This year, the International Council on Mining and Metals (ICMM) is holding its annual Council meeting in Melbourne to coincide with the 2018 IMARC conference.
At this year’s Council meeting, ICMM’s member company CEOs will discuss an ambitious initiative to further improve ICMM’s sustainability framework. Earlier this year, ICMM ran a public consultation on a new set of performance expectations that will underlie our founding principles. The results of the consultation are being used to draft a more comprehensive set of requirements for how members are expected to manage a broad range of sustainability issues.
The objective is to help end users more clearly understand the responsible mining practices to which members, and we hope other responsible mining and metals companies, can publicly commit.
In Melbourne, the Council will also discuss the next steps in our collaboration with equipment manufacturers to reduce diesel particulate and carbon dioxide emissions from trucks and mining machinery. This aims to create safer and greener fleets, which will improve air quality for miners and contribute to reducing greenhouse gas emissions from the mining sector.
We have held exploratory meetings with some of the best-known companies and look forward to meeting some of the people engaged in this initiative face-to-face while we are in Melbourne.
What is ICMM?
ICMM is not a traditional trade body – we have a unique proposition and an interesting origin.
ICMM traces its foundation to one of the biggest stakeholder consultations by the mining industry, which included NGOs, UN bodies, academics and industry experts. It explored how the mining industry could improve its environmental and social performance – in effect helping draft a blueprint for responsible mining.
As a result of these consultations, a set of founding principles was drawn up, and the ICMM was created to help its members implement them, and crucially to provide a non-competitive arena for companies to share ideas and learnings with each other to improve their collective performance.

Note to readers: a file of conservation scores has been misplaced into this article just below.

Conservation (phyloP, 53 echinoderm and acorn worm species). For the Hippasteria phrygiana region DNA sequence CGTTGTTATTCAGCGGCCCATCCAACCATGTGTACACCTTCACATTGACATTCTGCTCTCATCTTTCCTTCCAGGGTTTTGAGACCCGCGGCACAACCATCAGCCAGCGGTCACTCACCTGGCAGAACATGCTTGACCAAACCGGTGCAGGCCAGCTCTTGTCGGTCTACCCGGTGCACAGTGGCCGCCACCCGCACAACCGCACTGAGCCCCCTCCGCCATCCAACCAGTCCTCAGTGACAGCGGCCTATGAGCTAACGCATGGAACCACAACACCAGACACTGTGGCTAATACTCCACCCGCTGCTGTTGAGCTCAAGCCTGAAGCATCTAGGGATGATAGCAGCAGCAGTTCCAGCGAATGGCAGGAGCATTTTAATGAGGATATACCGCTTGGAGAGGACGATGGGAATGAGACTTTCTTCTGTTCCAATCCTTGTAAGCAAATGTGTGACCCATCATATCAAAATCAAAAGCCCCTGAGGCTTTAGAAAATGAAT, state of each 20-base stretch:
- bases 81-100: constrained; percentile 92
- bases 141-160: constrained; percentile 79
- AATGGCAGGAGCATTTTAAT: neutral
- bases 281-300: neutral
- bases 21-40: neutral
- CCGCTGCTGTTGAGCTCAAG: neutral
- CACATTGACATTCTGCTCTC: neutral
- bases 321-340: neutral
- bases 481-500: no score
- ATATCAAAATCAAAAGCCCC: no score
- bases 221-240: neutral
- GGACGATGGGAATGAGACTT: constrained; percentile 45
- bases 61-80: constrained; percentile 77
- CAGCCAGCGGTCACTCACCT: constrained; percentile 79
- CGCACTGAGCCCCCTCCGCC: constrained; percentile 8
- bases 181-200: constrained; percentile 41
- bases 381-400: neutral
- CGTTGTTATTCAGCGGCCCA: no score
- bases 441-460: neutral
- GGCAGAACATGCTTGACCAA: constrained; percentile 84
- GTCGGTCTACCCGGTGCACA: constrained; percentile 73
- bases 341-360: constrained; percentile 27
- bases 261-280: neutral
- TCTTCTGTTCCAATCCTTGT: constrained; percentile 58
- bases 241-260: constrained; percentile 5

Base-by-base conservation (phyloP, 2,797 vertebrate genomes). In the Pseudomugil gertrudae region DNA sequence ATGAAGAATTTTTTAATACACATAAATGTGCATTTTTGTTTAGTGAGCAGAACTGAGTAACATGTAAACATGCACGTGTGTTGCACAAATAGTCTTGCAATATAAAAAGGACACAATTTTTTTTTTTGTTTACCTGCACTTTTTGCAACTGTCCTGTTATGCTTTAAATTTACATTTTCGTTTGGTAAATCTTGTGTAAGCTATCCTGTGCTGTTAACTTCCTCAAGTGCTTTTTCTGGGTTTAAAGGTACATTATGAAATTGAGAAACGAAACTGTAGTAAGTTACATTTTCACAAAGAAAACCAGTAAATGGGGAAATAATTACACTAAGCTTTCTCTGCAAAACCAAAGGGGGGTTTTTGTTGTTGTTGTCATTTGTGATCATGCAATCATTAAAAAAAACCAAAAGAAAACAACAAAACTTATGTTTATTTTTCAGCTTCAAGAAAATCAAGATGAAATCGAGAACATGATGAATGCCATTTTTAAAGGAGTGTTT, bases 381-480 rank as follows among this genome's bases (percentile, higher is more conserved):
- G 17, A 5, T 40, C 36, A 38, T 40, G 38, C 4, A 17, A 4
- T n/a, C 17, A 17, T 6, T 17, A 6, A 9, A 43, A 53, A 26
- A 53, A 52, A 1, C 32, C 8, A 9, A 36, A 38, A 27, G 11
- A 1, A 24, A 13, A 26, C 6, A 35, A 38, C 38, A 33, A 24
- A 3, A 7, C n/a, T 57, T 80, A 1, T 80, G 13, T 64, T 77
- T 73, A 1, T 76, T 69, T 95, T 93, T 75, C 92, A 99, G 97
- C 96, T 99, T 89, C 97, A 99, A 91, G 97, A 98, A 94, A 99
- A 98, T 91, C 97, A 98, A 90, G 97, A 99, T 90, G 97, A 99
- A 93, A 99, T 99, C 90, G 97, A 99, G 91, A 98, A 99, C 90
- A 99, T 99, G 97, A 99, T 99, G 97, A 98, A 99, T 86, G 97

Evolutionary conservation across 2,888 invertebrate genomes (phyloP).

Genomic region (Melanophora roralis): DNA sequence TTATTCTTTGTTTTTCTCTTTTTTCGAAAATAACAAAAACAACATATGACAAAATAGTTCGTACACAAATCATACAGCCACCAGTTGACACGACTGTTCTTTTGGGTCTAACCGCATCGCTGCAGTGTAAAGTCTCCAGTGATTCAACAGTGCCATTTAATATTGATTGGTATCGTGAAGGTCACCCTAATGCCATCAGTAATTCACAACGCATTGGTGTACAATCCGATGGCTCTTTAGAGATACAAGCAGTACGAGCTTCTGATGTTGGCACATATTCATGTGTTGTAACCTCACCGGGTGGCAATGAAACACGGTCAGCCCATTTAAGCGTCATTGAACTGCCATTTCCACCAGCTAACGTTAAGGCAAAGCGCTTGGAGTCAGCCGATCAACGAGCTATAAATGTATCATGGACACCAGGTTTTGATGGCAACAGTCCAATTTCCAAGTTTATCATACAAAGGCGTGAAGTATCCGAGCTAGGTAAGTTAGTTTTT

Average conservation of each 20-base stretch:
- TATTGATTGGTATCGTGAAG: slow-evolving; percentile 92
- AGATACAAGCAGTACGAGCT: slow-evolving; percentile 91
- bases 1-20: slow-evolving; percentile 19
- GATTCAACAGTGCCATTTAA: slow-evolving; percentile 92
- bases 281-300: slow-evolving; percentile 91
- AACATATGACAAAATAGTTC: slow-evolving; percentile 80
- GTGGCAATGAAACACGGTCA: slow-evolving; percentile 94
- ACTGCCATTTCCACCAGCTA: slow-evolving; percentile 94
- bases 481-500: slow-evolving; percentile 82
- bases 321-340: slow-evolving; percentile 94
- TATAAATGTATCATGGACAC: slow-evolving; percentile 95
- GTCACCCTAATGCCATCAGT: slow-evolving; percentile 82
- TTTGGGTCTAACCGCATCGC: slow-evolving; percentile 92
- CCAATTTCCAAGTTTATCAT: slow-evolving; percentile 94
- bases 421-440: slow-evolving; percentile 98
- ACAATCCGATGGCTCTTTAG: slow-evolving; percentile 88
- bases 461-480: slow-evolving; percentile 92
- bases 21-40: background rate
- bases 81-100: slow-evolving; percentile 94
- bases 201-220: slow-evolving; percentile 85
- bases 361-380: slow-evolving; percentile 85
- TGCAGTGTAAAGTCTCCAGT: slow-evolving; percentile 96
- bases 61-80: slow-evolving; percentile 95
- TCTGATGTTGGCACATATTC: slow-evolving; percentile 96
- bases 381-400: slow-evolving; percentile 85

Our framework has been strengthened over time to respond to evolving societal concerns about the mining industry. What sets ICMM apart is that we are a CEO-led body that now brings together 27 of the world’s leading mining companies representing almost half of global production. We are also joined by a further 36 member associations that include commodity associations and national bodies that enable us to learn from a truly global network and reach thousands of other non-member companies.
Where to next?
In 2019 all of our members will use standardised water reporting and publish the data in their annual sustainability reports. This stems from their obligations under our position statement on water stewardship that has incorporated many ideas pioneered in Australia.
Looking ahead, helping to achieve the UN’s Sustainable Development Goals (SDGs) will become increasingly important. These global goals provide a once in a lifetime opportunity for us all to align in tackling the biggest challenges faced by both people and planet. We have mapped our principles against the SDGs and believe that mining can play an invaluable role in helping deliver on all of them.
I am looking forward to attending IMARC and the meetings arranged in Australia, which I know will help bring further improvements in the environmental and social performance of the mining sector.
Feature image: Production Perig/Shutterstock.com.